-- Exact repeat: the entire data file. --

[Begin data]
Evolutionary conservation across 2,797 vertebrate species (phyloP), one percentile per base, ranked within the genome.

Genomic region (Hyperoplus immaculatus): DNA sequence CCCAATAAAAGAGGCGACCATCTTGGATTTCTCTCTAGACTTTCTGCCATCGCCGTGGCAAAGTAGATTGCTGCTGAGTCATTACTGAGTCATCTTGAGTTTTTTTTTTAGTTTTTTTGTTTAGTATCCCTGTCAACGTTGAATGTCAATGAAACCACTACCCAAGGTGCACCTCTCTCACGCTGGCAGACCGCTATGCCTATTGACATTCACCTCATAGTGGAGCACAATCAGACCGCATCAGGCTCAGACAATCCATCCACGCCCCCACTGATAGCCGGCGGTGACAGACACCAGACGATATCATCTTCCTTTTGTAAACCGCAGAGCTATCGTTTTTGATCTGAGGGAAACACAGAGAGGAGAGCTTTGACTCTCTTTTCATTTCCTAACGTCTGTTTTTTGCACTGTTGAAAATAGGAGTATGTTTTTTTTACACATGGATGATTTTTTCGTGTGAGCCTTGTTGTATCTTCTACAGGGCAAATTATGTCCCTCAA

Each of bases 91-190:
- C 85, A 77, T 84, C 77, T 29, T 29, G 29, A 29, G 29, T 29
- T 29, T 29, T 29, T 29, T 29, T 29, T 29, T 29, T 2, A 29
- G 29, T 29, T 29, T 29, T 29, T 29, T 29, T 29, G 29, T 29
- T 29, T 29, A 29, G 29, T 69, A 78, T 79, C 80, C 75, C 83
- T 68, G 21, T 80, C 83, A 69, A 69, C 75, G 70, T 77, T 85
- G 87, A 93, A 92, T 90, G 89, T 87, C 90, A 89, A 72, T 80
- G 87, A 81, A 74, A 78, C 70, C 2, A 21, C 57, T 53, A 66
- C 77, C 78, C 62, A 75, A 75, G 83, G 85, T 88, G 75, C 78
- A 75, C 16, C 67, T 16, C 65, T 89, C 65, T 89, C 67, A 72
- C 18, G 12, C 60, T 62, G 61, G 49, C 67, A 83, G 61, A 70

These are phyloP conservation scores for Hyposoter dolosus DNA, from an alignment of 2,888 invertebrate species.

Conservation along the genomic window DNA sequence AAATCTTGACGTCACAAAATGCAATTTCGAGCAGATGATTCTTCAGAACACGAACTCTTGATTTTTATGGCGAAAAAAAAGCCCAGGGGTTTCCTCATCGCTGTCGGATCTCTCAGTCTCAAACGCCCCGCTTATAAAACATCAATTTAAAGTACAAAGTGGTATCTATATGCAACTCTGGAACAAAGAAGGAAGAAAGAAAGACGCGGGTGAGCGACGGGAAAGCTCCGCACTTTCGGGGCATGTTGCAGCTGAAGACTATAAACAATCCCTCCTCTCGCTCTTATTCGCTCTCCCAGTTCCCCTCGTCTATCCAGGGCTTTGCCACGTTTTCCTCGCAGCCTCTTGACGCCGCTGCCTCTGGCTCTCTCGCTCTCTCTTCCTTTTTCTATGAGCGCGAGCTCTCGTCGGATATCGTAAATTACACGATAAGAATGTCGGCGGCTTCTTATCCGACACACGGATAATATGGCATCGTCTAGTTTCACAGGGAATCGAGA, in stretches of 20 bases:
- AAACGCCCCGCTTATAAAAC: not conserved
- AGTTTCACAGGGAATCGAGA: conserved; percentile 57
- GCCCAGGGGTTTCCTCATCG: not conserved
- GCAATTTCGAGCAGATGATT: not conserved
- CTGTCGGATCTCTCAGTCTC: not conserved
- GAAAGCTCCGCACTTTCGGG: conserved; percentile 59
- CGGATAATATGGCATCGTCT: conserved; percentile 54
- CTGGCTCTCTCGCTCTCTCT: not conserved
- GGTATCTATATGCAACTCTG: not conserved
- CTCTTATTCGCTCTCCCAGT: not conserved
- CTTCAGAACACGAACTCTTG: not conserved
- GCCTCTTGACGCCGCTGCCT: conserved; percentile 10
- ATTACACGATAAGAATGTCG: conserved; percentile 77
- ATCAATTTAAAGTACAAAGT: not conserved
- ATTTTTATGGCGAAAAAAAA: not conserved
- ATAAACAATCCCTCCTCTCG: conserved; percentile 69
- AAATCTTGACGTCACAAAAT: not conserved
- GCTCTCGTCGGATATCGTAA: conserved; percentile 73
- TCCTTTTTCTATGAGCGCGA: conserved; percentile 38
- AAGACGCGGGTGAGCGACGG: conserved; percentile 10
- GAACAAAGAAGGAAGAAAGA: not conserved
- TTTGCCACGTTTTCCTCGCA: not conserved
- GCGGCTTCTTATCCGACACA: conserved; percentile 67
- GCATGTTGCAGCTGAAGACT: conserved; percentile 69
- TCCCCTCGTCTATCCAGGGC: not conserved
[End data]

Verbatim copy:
Evolutionary conservation across 2,797 vertebrate species (phyloP), one percentile per base, ranked within the genome.

Genomic region (Hyperoplus immaculatus): DNA sequence CCCAATAAAAGAGGCGACCATCTTGGATTTCTCTCTAGACTTTCTGCCATCGCCGTGGCAAAGTAGATTGCTGCTGAGTCATTACTGAGTCATCTTGAGTTTTTTTTTTAGTTTTTTTGTTTAGTATCCCTGTCAACGTTGAATGTCAATGAAACCACTACCCAAGGTGCACCTCTCTCACGCTGGCAGACCGCTATGCCTATTGACATTCACCTCATAGTGGAGCACAATCAGACCGCATCAGGCTCAGACAATCCATCCACGCCCCCACTGATAGCCGGCGGTGACAGACACCAGACGATATCATCTTCCTTTTGTAAACCGCAGAGCTATCGTTTTTGATCTGAGGGAAACACAGAGAGGAGAGCTTTGACTCTCTTTTCATTTCCTAACGTCTGTTTTTTGCACTGTTGAAAATAGGAGTATGTTTTTTTTACACATGGATGATTTTTTCGTGTGAGCCTTGTTGTATCTTCTACAGGGCAAATTATGTCCCTCAA

Each of bases 91-190:
- C 85, A 77, T 84, C 77, T 29, T 29, G 29, A 29, G 29, T 29
- T 29, T 29, T 29, T 29, T 29, T 29, T 29, T 29, T 2, A 29
- G 29, T 29, T 29, T 29, T 29, T 29, T 29, T 29, G 29, T 29
- T 29, T 29, A 29, G 29, T 69, A 78, T 79, C 80, C 75, C 83
- T 68, G 21, T 80, C 83, A 69, A 69, C 75, G 70, T 77, T 85
- G 87, A 93, A 92, T 90, G 89, T 87, C 90, A 89, A 72, T 80
- G 87, A 81, A 74, A 78, C 70, C 2, A 21, C 57, T 53, A 66
- C 77, C 78, C 62, A 75, A 75, G 83, G 85, T 88, G 75, C 78
- A 75, C 16, C 67, T 16, C 65, T 89, C 65, T 89, C 67, A 72
- C 18, G 12, C 60, T 62, G 61, G 49, C 67, A 83, G 61, A 70

These are phyloP conservation scores for Hyposoter dolosus DNA, from an alignment of 2,888 invertebrate species.

Conservation along the genomic window DNA sequence AAATCTTGACGTCACAAAATGCAATTTCGAGCAGATGATTCTTCAGAACACGAACTCTTGATTTTTATGGCGAAAAAAAAGCCCAGGGGTTTCCTCATCGCTGTCGGATCTCTCAGTCTCAAACGCCCCGCTTATAAAACATCAATTTAAAGTACAAAGTGGTATCTATATGCAACTCTGGAACAAAGAAGGAAGAAAGAAAGACGCGGGTGAGCGACGGGAAAGCTCCGCACTTTCGGGGCATGTTGCAGCTGAAGACTATAAACAATCCCTCCTCTCGCTCTTATTCGCTCTCCCAGTTCCCCTCGTCTATCCAGGGCTTTGCCACGTTTTCCTCGCAGCCTCTTGACGCCGCTGCCTCTGGCTCTCTCGCTCTCTCTTCCTTTTTCTATGAGCGCGAGCTCTCGTCGGATATCGTAAATTACACGATAAGAATGTCGGCGGCTTCTTATCCGACACACGGATAATATGGCATCGTCTAGTTTCACAGGGAATCGAGA, in stretches of 20 bases:
- AAACGCCCCGCTTATAAAAC: not conserved
- AGTTTCACAGGGAATCGAGA: conserved; percentile 57
- GCCCAGGGGTTTCCTCATCG: not conserved
- GCAATTTCGAGCAGATGATT: not conserved
- CTGTCGGATCTCTCAGTCTC: not conserved
- GAAAGCTCCGCACTTTCGGG: conserved; percentile 59
- CGGATAATATGGCATCGTCT: conserved; percentile 54
- CTGGCTCTCTCGCTCTCTCT: not conserved
- GGTATCTATATGCAACTCTG: not conserved
- CTCTTATTCGCTCTCCCAGT: not conserved
- CTTCAGAACACGAACTCTTG: not conserved
- GCCTCTTGACGCCGCTGCCT: conserved; percentile 10
- ATTACACGATAAGAATGTCG: conserved; percentile 77
- ATCAATTTAAAGTACAAAGT: not conserved
- ATTTTTATGGCGAAAAAAAA: not conserved
- ATAAACAATCCCTCCTCTCG: conserved; percentile 69
- AAATCTTGACGTCACAAAAT: not conserved
- GCTCTCGTCGGATATCGTAA: conserved; percentile 73
- TCCTTTTTCTATGAGCGCGA: conserved; percentile 38
- AAGACGCGGGTGAGCGACGG: conserved; percentile 10
- GAACAAAGAAGGAAGAAAGA: not conserved
- TTTGCCACGTTTTCCTCGCA: not conserved
- GCGGCTTCTTATCCGACACA: conserved; percentile 67
- GCATGTTGCAGCTGAAGACT: conserved; percentile 69
- TCCCCTCGTCTATCCAGGGC: not conserved